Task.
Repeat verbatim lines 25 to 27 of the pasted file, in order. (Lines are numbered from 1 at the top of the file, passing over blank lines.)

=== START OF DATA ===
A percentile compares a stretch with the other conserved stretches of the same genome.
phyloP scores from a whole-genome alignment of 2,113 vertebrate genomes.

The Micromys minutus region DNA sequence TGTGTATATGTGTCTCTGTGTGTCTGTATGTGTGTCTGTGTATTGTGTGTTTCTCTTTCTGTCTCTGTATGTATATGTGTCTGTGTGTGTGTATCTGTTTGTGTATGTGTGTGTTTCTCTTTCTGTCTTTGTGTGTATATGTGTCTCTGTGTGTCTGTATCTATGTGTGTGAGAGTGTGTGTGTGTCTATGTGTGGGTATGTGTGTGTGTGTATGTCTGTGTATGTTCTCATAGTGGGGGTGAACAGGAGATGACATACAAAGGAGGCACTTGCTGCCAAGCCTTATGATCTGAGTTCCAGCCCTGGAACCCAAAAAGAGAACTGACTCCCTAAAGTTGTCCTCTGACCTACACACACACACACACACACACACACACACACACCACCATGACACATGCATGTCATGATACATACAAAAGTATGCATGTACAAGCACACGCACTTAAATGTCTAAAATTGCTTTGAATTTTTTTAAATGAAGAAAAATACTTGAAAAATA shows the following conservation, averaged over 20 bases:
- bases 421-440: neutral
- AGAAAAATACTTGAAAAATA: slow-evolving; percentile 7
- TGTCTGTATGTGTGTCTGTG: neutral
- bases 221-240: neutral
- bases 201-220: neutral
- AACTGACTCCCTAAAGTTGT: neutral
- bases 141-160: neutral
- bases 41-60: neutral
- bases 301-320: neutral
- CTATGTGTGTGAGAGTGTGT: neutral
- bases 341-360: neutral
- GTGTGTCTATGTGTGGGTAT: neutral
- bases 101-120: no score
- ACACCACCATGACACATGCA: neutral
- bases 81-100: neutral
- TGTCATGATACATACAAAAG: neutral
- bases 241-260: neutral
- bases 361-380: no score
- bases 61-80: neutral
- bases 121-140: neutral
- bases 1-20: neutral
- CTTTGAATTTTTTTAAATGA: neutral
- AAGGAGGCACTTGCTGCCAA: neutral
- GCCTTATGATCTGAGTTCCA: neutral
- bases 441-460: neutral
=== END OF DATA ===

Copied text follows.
- CTTTGAATTTTTTTAAATGA: neutral
- AAGGAGGCACTTGCTGCCAA: neutral
- GCCTTATGATCTGAGTTCCA: neutral